08) Episode 19: “Workin’ Overtime” (Aired: 03/14/89)
Roseanne is busy working overtime at her job.
Written by Bill Pentland | Directed by Ellen Falcon
One of only two scripts in the series credited to Roseanne Barr’s then-husband — quickly replaced by the notorious Tom Arnold — this installment has an early production code but looks like it might have needed reshoots later, suggesting a difficult gestation. It’s a very quiet, low-concept offering that doesn’t seem to be popular among fans, but it really nails the series’ raison d’être, with a story about the blue-collar realities of a two-income Midwestern home still struggling to make ends meet, working to the point of exhaustion. All of its laughs come believably within this more literally realistic ethos, and there’s a notably fine scene between Roseanne and a waitress at a diner that hammers home the show’s world and its core thematic concerns. I know most of you would rather a flashier option take this spot, but this IS what Roseanne was built to be, and I couldn’t avoid spotlighting it.
09) Episode 21: “Death And Stuff” (Aired: 04/11/89)
A salesman drops dead in the Conners’ kitchen.
Written by Bill Pentland | Directed by John Sgueglia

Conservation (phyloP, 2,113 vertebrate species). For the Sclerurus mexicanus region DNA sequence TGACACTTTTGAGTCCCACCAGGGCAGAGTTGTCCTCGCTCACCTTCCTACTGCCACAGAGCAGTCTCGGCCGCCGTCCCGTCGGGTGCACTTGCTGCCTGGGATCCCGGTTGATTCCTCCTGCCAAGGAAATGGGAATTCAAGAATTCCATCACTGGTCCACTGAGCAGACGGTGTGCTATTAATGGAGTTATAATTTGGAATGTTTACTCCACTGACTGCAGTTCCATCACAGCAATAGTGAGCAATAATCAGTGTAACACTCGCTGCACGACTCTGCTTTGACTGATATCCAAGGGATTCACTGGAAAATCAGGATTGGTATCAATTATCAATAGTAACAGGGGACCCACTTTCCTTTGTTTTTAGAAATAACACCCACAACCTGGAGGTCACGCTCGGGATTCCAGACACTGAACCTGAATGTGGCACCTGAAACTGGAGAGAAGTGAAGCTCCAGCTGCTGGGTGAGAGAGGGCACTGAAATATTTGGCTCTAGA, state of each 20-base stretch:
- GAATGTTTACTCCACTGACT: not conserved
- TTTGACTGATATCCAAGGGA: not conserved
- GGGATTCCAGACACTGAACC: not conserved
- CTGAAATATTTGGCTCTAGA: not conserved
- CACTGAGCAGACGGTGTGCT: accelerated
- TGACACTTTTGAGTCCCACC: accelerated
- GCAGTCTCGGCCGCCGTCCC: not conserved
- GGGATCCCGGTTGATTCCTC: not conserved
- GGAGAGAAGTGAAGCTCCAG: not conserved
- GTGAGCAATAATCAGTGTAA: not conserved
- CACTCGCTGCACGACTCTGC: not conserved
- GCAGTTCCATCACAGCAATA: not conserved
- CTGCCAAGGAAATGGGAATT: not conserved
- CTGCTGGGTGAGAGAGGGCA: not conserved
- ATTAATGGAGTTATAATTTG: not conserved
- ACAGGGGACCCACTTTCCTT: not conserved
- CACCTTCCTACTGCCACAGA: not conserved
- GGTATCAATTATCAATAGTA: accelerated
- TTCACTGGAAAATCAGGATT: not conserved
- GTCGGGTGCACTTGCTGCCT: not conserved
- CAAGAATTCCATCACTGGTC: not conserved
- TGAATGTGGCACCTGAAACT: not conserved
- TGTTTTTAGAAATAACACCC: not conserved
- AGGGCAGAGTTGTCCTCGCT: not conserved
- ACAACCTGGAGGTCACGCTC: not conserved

Without a doubt, this is the least “slice of life” episode here in the first season of Roseanne, with a gaudy narrative that’s not as inherently relatable to the show’s wide audience — and one that isn’t even driven by the characters or their unique circumstances either. Thus, it’s not ideal situation comedy as we have defined it. But it’s just so darn funny, compared to this season’s baseline, that it was impossible not to include it, proving as always that humor (if strong enough) can excuse almost anything… Also, with a morose story about a man who drops dead and is treated with some of the comic cavalierness of Married… With Children, and specifically its equally great 1987 Christmas outing where a mall Santa falls to his doom in the Bundy backyard, this entry creates obvious tonal associations between the two series — particularly a mutual interest in pursuing humor from a blue-color straightforwardness and lack of concern for perceived taboos. That is, Roseanne is perfectly willing to offend so-called “good taste” in the name of either comedy and/or truth — but most ideally, at this juncture, comic truth. (Of note: Jeff Corey and Lee Garlington are among the guests.)